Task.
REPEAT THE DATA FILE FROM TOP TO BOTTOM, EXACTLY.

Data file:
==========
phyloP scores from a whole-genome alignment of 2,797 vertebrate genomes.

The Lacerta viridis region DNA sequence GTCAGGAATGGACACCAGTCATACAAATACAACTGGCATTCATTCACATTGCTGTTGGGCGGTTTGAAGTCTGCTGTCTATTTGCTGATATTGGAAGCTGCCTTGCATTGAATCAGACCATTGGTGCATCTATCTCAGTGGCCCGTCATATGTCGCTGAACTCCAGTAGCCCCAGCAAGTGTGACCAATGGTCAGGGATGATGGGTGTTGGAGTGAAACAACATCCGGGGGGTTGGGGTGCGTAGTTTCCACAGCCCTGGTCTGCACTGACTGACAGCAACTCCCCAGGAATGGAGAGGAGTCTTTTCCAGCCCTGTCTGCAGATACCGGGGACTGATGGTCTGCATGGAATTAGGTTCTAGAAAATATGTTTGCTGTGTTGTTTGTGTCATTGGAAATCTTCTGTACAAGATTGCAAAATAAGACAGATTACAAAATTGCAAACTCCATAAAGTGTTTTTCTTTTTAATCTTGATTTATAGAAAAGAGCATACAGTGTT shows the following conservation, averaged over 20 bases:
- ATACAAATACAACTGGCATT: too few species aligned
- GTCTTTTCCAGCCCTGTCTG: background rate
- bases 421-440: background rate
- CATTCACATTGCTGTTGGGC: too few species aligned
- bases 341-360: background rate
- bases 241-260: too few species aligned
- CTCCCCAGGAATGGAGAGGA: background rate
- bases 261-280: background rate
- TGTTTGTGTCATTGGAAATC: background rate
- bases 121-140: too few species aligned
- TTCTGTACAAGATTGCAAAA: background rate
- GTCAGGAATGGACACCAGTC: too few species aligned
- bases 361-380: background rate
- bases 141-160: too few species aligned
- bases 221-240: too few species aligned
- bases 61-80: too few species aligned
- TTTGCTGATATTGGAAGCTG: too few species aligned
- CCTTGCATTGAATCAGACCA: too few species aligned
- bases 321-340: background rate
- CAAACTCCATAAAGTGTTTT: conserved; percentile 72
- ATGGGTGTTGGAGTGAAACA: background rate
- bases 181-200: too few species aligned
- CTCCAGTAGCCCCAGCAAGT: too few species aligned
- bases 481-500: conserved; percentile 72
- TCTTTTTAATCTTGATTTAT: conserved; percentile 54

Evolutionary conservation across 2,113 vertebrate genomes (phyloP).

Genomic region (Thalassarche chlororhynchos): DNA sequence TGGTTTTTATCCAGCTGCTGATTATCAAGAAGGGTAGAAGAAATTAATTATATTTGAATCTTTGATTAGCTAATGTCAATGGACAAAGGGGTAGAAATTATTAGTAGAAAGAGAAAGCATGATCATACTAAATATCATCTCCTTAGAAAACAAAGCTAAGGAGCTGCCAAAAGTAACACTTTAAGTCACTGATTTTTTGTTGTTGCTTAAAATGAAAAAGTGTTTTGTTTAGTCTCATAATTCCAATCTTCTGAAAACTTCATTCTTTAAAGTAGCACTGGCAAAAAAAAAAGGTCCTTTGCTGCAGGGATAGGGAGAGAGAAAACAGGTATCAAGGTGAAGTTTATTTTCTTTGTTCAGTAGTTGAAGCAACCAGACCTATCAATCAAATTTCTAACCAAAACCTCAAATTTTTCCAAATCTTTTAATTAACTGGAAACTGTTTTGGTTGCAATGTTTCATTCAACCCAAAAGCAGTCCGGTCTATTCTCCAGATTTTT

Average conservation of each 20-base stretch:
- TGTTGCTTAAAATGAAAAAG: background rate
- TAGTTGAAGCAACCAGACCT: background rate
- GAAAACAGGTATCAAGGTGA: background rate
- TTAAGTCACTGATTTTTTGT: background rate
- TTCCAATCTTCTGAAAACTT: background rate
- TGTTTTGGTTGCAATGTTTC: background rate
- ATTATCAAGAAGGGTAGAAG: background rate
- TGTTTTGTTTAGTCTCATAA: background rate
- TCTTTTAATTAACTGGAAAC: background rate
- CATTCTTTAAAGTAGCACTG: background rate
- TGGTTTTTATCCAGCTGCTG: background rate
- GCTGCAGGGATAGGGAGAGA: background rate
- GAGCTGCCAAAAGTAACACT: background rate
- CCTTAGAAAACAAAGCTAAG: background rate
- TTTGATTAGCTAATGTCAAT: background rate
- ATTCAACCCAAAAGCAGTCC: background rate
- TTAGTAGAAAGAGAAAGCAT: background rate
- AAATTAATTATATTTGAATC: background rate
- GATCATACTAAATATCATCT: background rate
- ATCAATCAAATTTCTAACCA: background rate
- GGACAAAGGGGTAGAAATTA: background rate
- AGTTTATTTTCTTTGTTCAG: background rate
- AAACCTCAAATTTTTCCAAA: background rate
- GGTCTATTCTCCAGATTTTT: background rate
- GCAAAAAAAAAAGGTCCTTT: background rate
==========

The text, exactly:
phyloP scores from a whole-genome alignment of 2,797 vertebrate genomes.

The Lacerta viridis region DNA sequence GTCAGGAATGGACACCAGTCATACAAATACAACTGGCATTCATTCACATTGCTGTTGGGCGGTTTGAAGTCTGCTGTCTATTTGCTGATATTGGAAGCTGCCTTGCATTGAATCAGACCATTGGTGCATCTATCTCAGTGGCCCGTCATATGTCGCTGAACTCCAGTAGCCCCAGCAAGTGTGACCAATGGTCAGGGATGATGGGTGTTGGAGTGAAACAACATCCGGGGGGTTGGGGTGCGTAGTTTCCACAGCCCTGGTCTGCACTGACTGACAGCAACTCCCCAGGAATGGAGAGGAGTCTTTTCCAGCCCTGTCTGCAGATACCGGGGACTGATGGTCTGCATGGAATTAGGTTCTAGAAAATATGTTTGCTGTGTTGTTTGTGTCATTGGAAATCTTCTGTACAAGATTGCAAAATAAGACAGATTACAAAATTGCAAACTCCATAAAGTGTTTTTCTTTTTAATCTTGATTTATAGAAAAGAGCATACAGTGTT shows the following conservation, averaged over 20 bases:
- ATACAAATACAACTGGCATT: too few species aligned
- GTCTTTTCCAGCCCTGTCTG: background rate
- bases 421-440: background rate
- CATTCACATTGCTGTTGGGC: too few species aligned
- bases 341-360: background rate
- bases 241-260: too few species aligned
- CTCCCCAGGAATGGAGAGGA: background rate
- bases 261-280: background rate
- TGTTTGTGTCATTGGAAATC: background rate
- bases 121-140: too few species aligned
- TTCTGTACAAGATTGCAAAA: background rate
- GTCAGGAATGGACACCAGTC: too few species aligned
- bases 361-380: background rate
- bases 141-160: too few species aligned
- bases 221-240: too few species aligned
- bases 61-80: too few species aligned
- TTTGCTGATATTGGAAGCTG: too few species aligned
- CCTTGCATTGAATCAGACCA: too few species aligned
- bases 321-340: background rate
- CAAACTCCATAAAGTGTTTT: conserved; percentile 72
- ATGGGTGTTGGAGTGAAACA: background rate
- bases 181-200: too few species aligned
- CTCCAGTAGCCCCAGCAAGT: too few species aligned
- bases 481-500: conserved; percentile 72
- TCTTTTTAATCTTGATTTAT: conserved; percentile 54

Evolutionary conservation across 2,113 vertebrate genomes (phyloP).

Genomic region (Thalassarche chlororhynchos): DNA sequence TGGTTTTTATCCAGCTGCTGATTATCAAGAAGGGTAGAAGAAATTAATTATATTTGAATCTTTGATTAGCTAATGTCAATGGACAAAGGGGTAGAAATTATTAGTAGAAAGAGAAAGCATGATCATACTAAATATCATCTCCTTAGAAAACAAAGCTAAGGAGCTGCCAAAAGTAACACTTTAAGTCACTGATTTTTTGTTGTTGCTTAAAATGAAAAAGTGTTTTGTTTAGTCTCATAATTCCAATCTTCTGAAAACTTCATTCTTTAAAGTAGCACTGGCAAAAAAAAAAGGTCCTTTGCTGCAGGGATAGGGAGAGAGAAAACAGGTATCAAGGTGAAGTTTATTTTCTTTGTTCAGTAGTTGAAGCAACCAGACCTATCAATCAAATTTCTAACCAAAACCTCAAATTTTTCCAAATCTTTTAATTAACTGGAAACTGTTTTGGTTGCAATGTTTCATTCAACCCAAAAGCAGTCCGGTCTATTCTCCAGATTTTT

Average conservation of each 20-base stretch:
- TGTTGCTTAAAATGAAAAAG: background rate
- TAGTTGAAGCAACCAGACCT: background rate
- GAAAACAGGTATCAAGGTGA: background rate
- TTAAGTCACTGATTTTTTGT: background rate
- TTCCAATCTTCTGAAAACTT: background rate
- TGTTTTGGTTGCAATGTTTC: background rate
- ATTATCAAGAAGGGTAGAAG: background rate
- TGTTTTGTTTAGTCTCATAA: background rate
- TCTTTTAATTAACTGGAAAC: background rate
- CATTCTTTAAAGTAGCACTG: background rate
- TGGTTTTTATCCAGCTGCTG: background rate
- GCTGCAGGGATAGGGAGAGA: background rate
- GAGCTGCCAAAAGTAACACT: background rate
- CCTTAGAAAACAAAGCTAAG: background rate
- TTTGATTAGCTAATGTCAAT: background rate
- ATTCAACCCAAAAGCAGTCC: background rate
- TTAGTAGAAAGAGAAAGCAT: background rate
- AAATTAATTATATTTGAATC: background rate
- GATCATACTAAATATCATCT: background rate
- ATCAATCAAATTTCTAACCA: background rate
- GGACAAAGGGGTAGAAATTA: background rate
- AGTTTATTTTCTTTGTTCAG: background rate
- AAACCTCAAATTTTTCCAAA: background rate
- GGTCTATTCTCCAGATTTTT: background rate
- GCAAAAAAAAAAGGTCCTTT: background rate